Speaker: Kent Leach, Ph.D.
Affiliation: Department of Biomedical Engineering and Orthopaedic Surgery, UCI
Engineered microenvironments to guide stem cell-based therapies in tissue repair
Mesenchymal stem cells (MSCs) have tremendous potential in cell-based therapies for tissue loss due to their multilineage potential, proangiogenic capabilities, and immune regulatory and anti-inflammatory capacities. Despite the promise of MSC-based therapies, the efficacy of this approach is limited by the high death rate and poor engraftment of cells in ischemic conditions. Compared to individual cells, the formation of MSCs into spheroids enhances their survival, proangiogenic and anti-inflammatory potential. However, the fabrication and delivery of MSC spheroids to promote tissue repair is not a “one size fits all” approach, and effective strategies to optimize spheroid function for these applications are lacking. We design strategies to optimize MSC function, whether through preconditioning in specific microenvironments or transplanting with engineered materials to dictate cell function in situ. The characteristics of the material are key in guiding cell participation in tissue repair. In this talk, I will highlight ongoing efforts by our laboratory to develop MSC spheroids for use in treating large bone defects and accelerating wound closure. I will also provide examples of engineered biomaterials to enhance cell survival and instruct cell function.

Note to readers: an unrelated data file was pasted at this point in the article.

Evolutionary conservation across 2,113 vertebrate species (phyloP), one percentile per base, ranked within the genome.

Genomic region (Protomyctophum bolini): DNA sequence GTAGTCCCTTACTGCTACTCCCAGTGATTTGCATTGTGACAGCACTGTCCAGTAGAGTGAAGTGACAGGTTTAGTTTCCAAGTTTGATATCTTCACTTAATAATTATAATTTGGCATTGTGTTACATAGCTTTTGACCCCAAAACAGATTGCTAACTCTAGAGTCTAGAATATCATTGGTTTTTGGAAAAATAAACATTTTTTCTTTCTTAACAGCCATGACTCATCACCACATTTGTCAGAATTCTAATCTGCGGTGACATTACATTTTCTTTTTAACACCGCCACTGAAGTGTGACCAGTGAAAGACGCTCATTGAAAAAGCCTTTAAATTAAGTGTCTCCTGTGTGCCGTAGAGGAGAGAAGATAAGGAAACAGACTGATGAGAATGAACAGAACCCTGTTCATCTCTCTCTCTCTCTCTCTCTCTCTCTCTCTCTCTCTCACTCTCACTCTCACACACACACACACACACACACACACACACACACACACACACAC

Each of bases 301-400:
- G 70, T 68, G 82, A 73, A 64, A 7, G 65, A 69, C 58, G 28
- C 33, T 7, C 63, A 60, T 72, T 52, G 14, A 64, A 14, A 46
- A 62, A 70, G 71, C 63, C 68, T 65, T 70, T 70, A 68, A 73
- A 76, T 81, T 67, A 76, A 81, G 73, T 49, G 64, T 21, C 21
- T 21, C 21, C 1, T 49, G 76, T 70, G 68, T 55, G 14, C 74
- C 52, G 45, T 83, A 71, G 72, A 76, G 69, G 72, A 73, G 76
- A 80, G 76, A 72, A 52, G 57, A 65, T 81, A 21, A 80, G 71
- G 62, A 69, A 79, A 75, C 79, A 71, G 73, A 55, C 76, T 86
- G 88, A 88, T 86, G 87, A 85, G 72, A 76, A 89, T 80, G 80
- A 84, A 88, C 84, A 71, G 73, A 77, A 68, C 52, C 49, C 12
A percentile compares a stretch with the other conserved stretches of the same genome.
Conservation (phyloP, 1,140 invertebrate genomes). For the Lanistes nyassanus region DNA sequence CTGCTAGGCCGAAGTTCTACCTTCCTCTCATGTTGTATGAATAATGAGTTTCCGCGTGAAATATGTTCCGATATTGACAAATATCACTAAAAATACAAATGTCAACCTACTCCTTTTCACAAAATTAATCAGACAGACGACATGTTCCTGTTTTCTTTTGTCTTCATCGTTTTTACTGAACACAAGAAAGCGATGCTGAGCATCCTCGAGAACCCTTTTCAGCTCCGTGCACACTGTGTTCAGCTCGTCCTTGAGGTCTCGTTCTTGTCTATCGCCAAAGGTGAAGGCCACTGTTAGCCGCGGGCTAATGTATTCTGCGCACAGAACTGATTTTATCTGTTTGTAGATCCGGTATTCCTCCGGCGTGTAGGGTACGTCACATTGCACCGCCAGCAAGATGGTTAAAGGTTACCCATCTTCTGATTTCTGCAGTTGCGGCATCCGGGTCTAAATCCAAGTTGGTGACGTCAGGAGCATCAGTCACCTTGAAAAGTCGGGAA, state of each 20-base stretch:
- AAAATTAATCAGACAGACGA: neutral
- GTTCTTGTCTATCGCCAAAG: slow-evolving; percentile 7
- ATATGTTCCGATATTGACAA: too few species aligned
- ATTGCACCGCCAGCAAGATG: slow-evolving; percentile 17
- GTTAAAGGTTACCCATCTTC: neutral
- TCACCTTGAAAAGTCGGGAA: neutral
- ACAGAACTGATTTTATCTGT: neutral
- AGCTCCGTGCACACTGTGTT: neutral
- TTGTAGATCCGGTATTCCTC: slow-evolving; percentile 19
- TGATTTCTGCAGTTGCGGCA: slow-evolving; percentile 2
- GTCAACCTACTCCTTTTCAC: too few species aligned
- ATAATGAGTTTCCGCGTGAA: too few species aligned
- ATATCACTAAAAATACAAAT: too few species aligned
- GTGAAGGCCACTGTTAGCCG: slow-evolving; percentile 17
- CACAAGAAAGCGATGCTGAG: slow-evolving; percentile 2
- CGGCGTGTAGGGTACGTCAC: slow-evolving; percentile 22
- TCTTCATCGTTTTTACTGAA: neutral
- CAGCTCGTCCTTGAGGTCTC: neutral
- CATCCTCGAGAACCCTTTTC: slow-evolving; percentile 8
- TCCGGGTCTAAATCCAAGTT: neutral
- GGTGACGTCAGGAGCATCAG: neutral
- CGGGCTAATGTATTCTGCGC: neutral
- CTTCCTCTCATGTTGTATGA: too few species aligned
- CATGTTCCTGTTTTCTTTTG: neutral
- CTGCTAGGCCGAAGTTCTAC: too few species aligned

Kent Leach is Professor of Biomedical Engineering and Orthopaedic Surgery at UC Davis. He received the Ph.D. in Chemical Engineering from the University of Oklahoma. He then completed postdoctoral research at the University of Michigan and Harvard University, where he focused on the controlled delivery of growth factors and nucleic acids from engineered materials for tissue regeneration. He is the PI of the UC Davis T32 Biotechnology Training Program, and he is a standing member of the Biomaterials and Biointerfaces (BMBI) study section for NIH. Since 2010, he is an Associate Editor for the Annals of Biomedical Engineering, the flagship publication for the Biomedical Engineering Society (BMES), and he serves on the America’s Council for the Tissue Engineering and Regenerative Medicine International Society (TERMIS). He has published more than 80 full-sized research papers and reviews, and he is an elected fellow of the American Institute for Medical and Biological Engineering (AIMBE). His present research interests are focused on engineering cell-instructive biomaterials for tissue engineering and translation from the bench to the clinic.
Date(s) - Nov 15, 2017
1:00 pm - 2:00 pm